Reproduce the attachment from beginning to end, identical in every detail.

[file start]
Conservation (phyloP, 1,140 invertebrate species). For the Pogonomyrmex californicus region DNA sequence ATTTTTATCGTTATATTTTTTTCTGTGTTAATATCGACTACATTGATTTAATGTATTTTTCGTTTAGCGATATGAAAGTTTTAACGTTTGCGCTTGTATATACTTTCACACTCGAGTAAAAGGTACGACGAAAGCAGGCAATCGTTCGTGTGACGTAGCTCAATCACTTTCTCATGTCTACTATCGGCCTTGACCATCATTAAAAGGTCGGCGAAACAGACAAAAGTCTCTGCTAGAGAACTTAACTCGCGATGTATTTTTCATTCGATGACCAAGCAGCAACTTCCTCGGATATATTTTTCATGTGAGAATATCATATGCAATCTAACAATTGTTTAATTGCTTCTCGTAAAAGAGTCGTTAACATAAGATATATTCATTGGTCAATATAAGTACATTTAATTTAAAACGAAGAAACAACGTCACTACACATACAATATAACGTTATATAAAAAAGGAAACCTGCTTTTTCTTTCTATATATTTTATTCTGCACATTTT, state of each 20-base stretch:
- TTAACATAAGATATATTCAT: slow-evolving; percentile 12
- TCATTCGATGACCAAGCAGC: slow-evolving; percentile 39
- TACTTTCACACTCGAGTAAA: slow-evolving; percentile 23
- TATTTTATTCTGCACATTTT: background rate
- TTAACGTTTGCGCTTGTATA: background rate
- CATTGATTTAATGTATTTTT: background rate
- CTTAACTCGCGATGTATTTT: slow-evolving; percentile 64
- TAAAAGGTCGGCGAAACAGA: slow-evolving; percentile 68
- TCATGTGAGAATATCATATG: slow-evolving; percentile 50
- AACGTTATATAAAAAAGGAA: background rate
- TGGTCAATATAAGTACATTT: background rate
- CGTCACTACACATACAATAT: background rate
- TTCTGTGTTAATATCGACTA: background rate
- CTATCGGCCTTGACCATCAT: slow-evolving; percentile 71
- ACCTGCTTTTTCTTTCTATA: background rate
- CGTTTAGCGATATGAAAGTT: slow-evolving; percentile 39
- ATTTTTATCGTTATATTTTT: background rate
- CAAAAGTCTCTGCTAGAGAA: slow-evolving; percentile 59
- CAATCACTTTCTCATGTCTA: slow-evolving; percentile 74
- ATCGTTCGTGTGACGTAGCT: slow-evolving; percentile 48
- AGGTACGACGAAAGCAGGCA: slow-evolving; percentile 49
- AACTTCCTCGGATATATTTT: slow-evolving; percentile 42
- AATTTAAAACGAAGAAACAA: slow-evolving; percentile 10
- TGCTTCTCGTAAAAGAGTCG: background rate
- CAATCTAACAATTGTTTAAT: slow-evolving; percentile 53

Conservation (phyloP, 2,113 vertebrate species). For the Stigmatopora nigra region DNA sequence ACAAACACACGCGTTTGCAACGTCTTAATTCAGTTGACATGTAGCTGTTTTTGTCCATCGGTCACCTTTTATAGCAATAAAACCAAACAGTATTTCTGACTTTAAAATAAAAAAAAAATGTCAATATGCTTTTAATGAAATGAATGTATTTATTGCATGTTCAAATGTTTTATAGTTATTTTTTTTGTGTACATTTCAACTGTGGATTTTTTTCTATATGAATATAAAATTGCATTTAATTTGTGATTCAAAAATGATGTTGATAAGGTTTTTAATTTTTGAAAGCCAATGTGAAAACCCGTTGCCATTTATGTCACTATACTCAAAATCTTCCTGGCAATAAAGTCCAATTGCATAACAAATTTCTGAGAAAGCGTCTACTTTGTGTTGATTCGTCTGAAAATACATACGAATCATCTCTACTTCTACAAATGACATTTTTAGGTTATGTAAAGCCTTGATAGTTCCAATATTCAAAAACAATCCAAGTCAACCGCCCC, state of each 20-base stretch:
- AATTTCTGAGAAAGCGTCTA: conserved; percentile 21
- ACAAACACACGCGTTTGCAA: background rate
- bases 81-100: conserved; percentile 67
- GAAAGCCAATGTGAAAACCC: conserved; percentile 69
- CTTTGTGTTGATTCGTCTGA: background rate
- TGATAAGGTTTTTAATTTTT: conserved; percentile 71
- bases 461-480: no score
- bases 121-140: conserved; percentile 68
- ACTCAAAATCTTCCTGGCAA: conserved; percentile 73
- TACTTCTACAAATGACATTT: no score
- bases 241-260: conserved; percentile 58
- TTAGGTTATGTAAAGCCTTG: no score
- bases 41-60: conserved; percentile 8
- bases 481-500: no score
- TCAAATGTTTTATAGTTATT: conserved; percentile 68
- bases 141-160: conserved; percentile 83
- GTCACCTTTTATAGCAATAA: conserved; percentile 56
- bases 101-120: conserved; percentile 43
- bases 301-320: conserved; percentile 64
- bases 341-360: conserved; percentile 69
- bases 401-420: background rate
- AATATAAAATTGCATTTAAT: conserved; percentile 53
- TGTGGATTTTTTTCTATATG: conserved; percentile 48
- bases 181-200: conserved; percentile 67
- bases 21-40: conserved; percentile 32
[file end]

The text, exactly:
Conservation (phyloP, 1,140 invertebrate species). For the Pogonomyrmex californicus region DNA sequence ATTTTTATCGTTATATTTTTTTCTGTGTTAATATCGACTACATTGATTTAATGTATTTTTCGTTTAGCGATATGAAAGTTTTAACGTTTGCGCTTGTATATACTTTCACACTCGAGTAAAAGGTACGACGAAAGCAGGCAATCGTTCGTGTGACGTAGCTCAATCACTTTCTCATGTCTACTATCGGCCTTGACCATCATTAAAAGGTCGGCGAAACAGACAAAAGTCTCTGCTAGAGAACTTAACTCGCGATGTATTTTTCATTCGATGACCAAGCAGCAACTTCCTCGGATATATTTTTCATGTGAGAATATCATATGCAATCTAACAATTGTTTAATTGCTTCTCGTAAAAGAGTCGTTAACATAAGATATATTCATTGGTCAATATAAGTACATTTAATTTAAAACGAAGAAACAACGTCACTACACATACAATATAACGTTATATAAAAAAGGAAACCTGCTTTTTCTTTCTATATATTTTATTCTGCACATTTT, state of each 20-base stretch:
- TTAACATAAGATATATTCAT: slow-evolving; percentile 12
- TCATTCGATGACCAAGCAGC: slow-evolving; percentile 39
- TACTTTCACACTCGAGTAAA: slow-evolving; percentile 23
- TATTTTATTCTGCACATTTT: background rate
- TTAACGTTTGCGCTTGTATA: background rate
- CATTGATTTAATGTATTTTT: background rate
- CTTAACTCGCGATGTATTTT: slow-evolving; percentile 64
- TAAAAGGTCGGCGAAACAGA: slow-evolving; percentile 68
- TCATGTGAGAATATCATATG: slow-evolving; percentile 50
- AACGTTATATAAAAAAGGAA: background rate
- TGGTCAATATAAGTACATTT: background rate
- CGTCACTACACATACAATAT: background rate
- TTCTGTGTTAATATCGACTA: background rate
- CTATCGGCCTTGACCATCAT: slow-evolving; percentile 71
- ACCTGCTTTTTCTTTCTATA: background rate
- CGTTTAGCGATATGAAAGTT: slow-evolving; percentile 39
- ATTTTTATCGTTATATTTTT: background rate
- CAAAAGTCTCTGCTAGAGAA: slow-evolving; percentile 59
- CAATCACTTTCTCATGTCTA: slow-evolving; percentile 74
- ATCGTTCGTGTGACGTAGCT: slow-evolving; percentile 48
- AGGTACGACGAAAGCAGGCA: slow-evolving; percentile 49
- AACTTCCTCGGATATATTTT: slow-evolving; percentile 42
- AATTTAAAACGAAGAAACAA: slow-evolving; percentile 10
- TGCTTCTCGTAAAAGAGTCG: background rate
- CAATCTAACAATTGTTTAAT: slow-evolving; percentile 53

Conservation (phyloP, 2,113 vertebrate species). For the Stigmatopora nigra region DNA sequence ACAAACACACGCGTTTGCAACGTCTTAATTCAGTTGACATGTAGCTGTTTTTGTCCATCGGTCACCTTTTATAGCAATAAAACCAAACAGTATTTCTGACTTTAAAATAAAAAAAAAATGTCAATATGCTTTTAATGAAATGAATGTATTTATTGCATGTTCAAATGTTTTATAGTTATTTTTTTTGTGTACATTTCAACTGTGGATTTTTTTCTATATGAATATAAAATTGCATTTAATTTGTGATTCAAAAATGATGTTGATAAGGTTTTTAATTTTTGAAAGCCAATGTGAAAACCCGTTGCCATTTATGTCACTATACTCAAAATCTTCCTGGCAATAAAGTCCAATTGCATAACAAATTTCTGAGAAAGCGTCTACTTTGTGTTGATTCGTCTGAAAATACATACGAATCATCTCTACTTCTACAAATGACATTTTTAGGTTATGTAAAGCCTTGATAGTTCCAATATTCAAAAACAATCCAAGTCAACCGCCCC, state of each 20-base stretch:
- AATTTCTGAGAAAGCGTCTA: conserved; percentile 21
- ACAAACACACGCGTTTGCAA: background rate
- bases 81-100: conserved; percentile 67
- GAAAGCCAATGTGAAAACCC: conserved; percentile 69
- CTTTGTGTTGATTCGTCTGA: background rate
- TGATAAGGTTTTTAATTTTT: conserved; percentile 71
- bases 461-480: no score
- bases 121-140: conserved; percentile 68
- ACTCAAAATCTTCCTGGCAA: conserved; percentile 73
- TACTTCTACAAATGACATTT: no score
- bases 241-260: conserved; percentile 58
- TTAGGTTATGTAAAGCCTTG: no score
- bases 41-60: conserved; percentile 8
- bases 481-500: no score
- TCAAATGTTTTATAGTTATT: conserved; percentile 68
- bases 141-160: conserved; percentile 83
- GTCACCTTTTATAGCAATAA: conserved; percentile 56
- bases 101-120: conserved; percentile 43
- bases 301-320: conserved; percentile 64
- bases 341-360: conserved; percentile 69
- bases 401-420: background rate
- AATATAAAATTGCATTTAAT: conserved; percentile 53
- TGTGGATTTTTTTCTATATG: conserved; percentile 48
- bases 181-200: conserved; percentile 67
- bases 21-40: conserved; percentile 32